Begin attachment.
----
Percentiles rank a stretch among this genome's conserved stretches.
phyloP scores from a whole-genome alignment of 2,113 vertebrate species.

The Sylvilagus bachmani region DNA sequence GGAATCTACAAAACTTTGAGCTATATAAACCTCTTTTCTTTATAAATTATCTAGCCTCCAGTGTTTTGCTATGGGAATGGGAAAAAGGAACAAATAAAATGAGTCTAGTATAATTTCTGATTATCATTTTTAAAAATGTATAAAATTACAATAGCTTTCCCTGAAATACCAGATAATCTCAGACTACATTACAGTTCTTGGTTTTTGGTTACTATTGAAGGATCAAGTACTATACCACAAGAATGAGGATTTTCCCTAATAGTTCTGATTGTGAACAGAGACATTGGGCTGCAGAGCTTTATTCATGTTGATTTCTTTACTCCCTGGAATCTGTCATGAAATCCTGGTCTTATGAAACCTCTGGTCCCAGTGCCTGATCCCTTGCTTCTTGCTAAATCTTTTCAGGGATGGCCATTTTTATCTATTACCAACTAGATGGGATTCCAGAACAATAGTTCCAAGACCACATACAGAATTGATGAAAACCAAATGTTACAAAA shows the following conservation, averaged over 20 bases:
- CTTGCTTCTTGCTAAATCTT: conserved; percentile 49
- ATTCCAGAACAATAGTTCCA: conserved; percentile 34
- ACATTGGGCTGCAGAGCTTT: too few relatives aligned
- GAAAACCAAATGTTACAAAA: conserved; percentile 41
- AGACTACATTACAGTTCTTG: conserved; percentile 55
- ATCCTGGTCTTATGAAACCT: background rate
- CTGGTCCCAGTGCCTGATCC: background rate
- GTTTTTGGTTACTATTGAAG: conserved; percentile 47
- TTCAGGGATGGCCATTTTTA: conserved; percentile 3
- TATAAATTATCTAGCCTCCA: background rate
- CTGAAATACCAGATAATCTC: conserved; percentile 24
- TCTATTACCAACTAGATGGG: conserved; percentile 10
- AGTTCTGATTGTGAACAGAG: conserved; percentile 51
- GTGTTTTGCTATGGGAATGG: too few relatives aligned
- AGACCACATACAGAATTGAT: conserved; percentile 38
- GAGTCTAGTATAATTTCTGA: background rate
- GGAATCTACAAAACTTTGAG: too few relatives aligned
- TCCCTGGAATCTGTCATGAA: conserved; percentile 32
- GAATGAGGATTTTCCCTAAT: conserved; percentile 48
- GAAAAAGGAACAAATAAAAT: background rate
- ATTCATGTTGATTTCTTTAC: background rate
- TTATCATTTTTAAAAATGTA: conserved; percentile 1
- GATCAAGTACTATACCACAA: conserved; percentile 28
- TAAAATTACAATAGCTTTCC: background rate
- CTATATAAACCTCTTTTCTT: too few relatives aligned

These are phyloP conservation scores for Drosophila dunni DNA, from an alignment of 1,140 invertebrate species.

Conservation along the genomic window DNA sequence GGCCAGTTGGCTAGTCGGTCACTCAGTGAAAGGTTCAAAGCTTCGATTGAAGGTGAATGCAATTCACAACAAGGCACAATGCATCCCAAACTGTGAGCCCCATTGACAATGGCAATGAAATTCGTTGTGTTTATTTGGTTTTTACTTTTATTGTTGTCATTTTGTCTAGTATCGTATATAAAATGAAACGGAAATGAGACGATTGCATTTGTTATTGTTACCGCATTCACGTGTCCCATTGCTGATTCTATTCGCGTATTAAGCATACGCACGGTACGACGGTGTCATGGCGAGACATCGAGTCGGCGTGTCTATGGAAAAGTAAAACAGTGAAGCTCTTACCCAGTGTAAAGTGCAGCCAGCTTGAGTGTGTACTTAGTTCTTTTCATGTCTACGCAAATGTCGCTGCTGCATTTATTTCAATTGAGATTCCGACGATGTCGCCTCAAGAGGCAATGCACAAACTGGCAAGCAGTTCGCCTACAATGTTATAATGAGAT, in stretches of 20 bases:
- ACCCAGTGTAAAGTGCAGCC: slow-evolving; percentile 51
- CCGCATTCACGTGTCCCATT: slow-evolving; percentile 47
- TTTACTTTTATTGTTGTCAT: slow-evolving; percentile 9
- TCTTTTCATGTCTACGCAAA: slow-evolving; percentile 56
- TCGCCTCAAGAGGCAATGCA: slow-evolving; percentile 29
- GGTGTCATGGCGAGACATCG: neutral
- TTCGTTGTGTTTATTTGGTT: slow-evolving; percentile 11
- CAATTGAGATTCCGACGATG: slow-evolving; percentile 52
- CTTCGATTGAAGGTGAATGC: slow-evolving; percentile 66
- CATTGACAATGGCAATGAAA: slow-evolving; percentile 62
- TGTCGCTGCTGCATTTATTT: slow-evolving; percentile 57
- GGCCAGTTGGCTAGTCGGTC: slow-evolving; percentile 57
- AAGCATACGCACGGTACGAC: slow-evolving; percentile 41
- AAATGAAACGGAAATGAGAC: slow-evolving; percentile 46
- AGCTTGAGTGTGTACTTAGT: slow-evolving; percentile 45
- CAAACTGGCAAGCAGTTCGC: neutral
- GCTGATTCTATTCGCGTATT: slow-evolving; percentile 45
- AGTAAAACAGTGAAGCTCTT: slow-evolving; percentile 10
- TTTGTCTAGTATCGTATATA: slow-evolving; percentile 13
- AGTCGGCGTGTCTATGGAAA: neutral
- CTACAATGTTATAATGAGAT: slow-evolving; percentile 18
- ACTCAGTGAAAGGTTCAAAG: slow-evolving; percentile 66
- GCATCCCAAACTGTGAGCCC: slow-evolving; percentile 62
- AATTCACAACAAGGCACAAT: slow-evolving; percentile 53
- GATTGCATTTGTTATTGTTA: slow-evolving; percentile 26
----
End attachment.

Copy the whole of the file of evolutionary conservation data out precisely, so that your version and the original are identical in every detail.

Percentiles rank a stretch among this genome's conserved stretches.
phyloP scores from a whole-genome alignment of 2,113 vertebrate species.

The Sylvilagus bachmani region DNA sequence GGAATCTACAAAACTTTGAGCTATATAAACCTCTTTTCTTTATAAATTATCTAGCCTCCAGTGTTTTGCTATGGGAATGGGAAAAAGGAACAAATAAAATGAGTCTAGTATAATTTCTGATTATCATTTTTAAAAATGTATAAAATTACAATAGCTTTCCCTGAAATACCAGATAATCTCAGACTACATTACAGTTCTTGGTTTTTGGTTACTATTGAAGGATCAAGTACTATACCACAAGAATGAGGATTTTCCCTAATAGTTCTGATTGTGAACAGAGACATTGGGCTGCAGAGCTTTATTCATGTTGATTTCTTTACTCCCTGGAATCTGTCATGAAATCCTGGTCTTATGAAACCTCTGGTCCCAGTGCCTGATCCCTTGCTTCTTGCTAAATCTTTTCAGGGATGGCCATTTTTATCTATTACCAACTAGATGGGATTCCAGAACAATAGTTCCAAGACCACATACAGAATTGATGAAAACCAAATGTTACAAAA shows the following conservation, averaged over 20 bases:
- CTTGCTTCTTGCTAAATCTT: conserved; percentile 49
- ATTCCAGAACAATAGTTCCA: conserved; percentile 34
- ACATTGGGCTGCAGAGCTTT: too few relatives aligned
- GAAAACCAAATGTTACAAAA: conserved; percentile 41
- AGACTACATTACAGTTCTTG: conserved; percentile 55
- ATCCTGGTCTTATGAAACCT: background rate
- CTGGTCCCAGTGCCTGATCC: background rate
- GTTTTTGGTTACTATTGAAG: conserved; percentile 47
- TTCAGGGATGGCCATTTTTA: conserved; percentile 3
- TATAAATTATCTAGCCTCCA: background rate
- CTGAAATACCAGATAATCTC: conserved; percentile 24
- TCTATTACCAACTAGATGGG: conserved; percentile 10
- AGTTCTGATTGTGAACAGAG: conserved; percentile 51
- GTGTTTTGCTATGGGAATGG: too few relatives aligned
- AGACCACATACAGAATTGAT: conserved; percentile 38
- GAGTCTAGTATAATTTCTGA: background rate
- GGAATCTACAAAACTTTGAG: too few relatives aligned
- TCCCTGGAATCTGTCATGAA: conserved; percentile 32
- GAATGAGGATTTTCCCTAAT: conserved; percentile 48
- GAAAAAGGAACAAATAAAAT: background rate
- ATTCATGTTGATTTCTTTAC: background rate
- TTATCATTTTTAAAAATGTA: conserved; percentile 1
- GATCAAGTACTATACCACAA: conserved; percentile 28
- TAAAATTACAATAGCTTTCC: background rate
- CTATATAAACCTCTTTTCTT: too few relatives aligned

These are phyloP conservation scores for Drosophila dunni DNA, from an alignment of 1,140 invertebrate species.

Conservation along the genomic window DNA sequence GGCCAGTTGGCTAGTCGGTCACTCAGTGAAAGGTTCAAAGCTTCGATTGAAGGTGAATGCAATTCACAACAAGGCACAATGCATCCCAAACTGTGAGCCCCATTGACAATGGCAATGAAATTCGTTGTGTTTATTTGGTTTTTACTTTTATTGTTGTCATTTTGTCTAGTATCGTATATAAAATGAAACGGAAATGAGACGATTGCATTTGTTATTGTTACCGCATTCACGTGTCCCATTGCTGATTCTATTCGCGTATTAAGCATACGCACGGTACGACGGTGTCATGGCGAGACATCGAGTCGGCGTGTCTATGGAAAAGTAAAACAGTGAAGCTCTTACCCAGTGTAAAGTGCAGCCAGCTTGAGTGTGTACTTAGTTCTTTTCATGTCTACGCAAATGTCGCTGCTGCATTTATTTCAATTGAGATTCCGACGATGTCGCCTCAAGAGGCAATGCACAAACTGGCAAGCAGTTCGCCTACAATGTTATAATGAGAT, in stretches of 20 bases:
- ACCCAGTGTAAAGTGCAGCC: slow-evolving; percentile 51
- CCGCATTCACGTGTCCCATT: slow-evolving; percentile 47
- TTTACTTTTATTGTTGTCAT: slow-evolving; percentile 9
- TCTTTTCATGTCTACGCAAA: slow-evolving; percentile 56
- TCGCCTCAAGAGGCAATGCA: slow-evolving; percentile 29
- GGTGTCATGGCGAGACATCG: neutral
- TTCGTTGTGTTTATTTGGTT: slow-evolving; percentile 11
- CAATTGAGATTCCGACGATG: slow-evolving; percentile 52
- CTTCGATTGAAGGTGAATGC: slow-evolving; percentile 66
- CATTGACAATGGCAATGAAA: slow-evolving; percentile 62
- TGTCGCTGCTGCATTTATTT: slow-evolving; percentile 57
- GGCCAGTTGGCTAGTCGGTC: slow-evolving; percentile 57
- AAGCATACGCACGGTACGAC: slow-evolving; percentile 41
- AAATGAAACGGAAATGAGAC: slow-evolving; percentile 46
- AGCTTGAGTGTGTACTTAGT: slow-evolving; percentile 45
- CAAACTGGCAAGCAGTTCGC: neutral
- GCTGATTCTATTCGCGTATT: slow-evolving; percentile 45
- AGTAAAACAGTGAAGCTCTT: slow-evolving; percentile 10
- TTTGTCTAGTATCGTATATA: slow-evolving; percentile 13
- AGTCGGCGTGTCTATGGAAA: neutral
- CTACAATGTTATAATGAGAT: slow-evolving; percentile 18
- ACTCAGTGAAAGGTTCAAAG: slow-evolving; percentile 66
- GCATCCCAAACTGTGAGCCC: slow-evolving; percentile 62
- AATTCACAACAAGGCACAAT: slow-evolving; percentile 53
- GATTGCATTTGTTATTGTTA: slow-evolving; percentile 26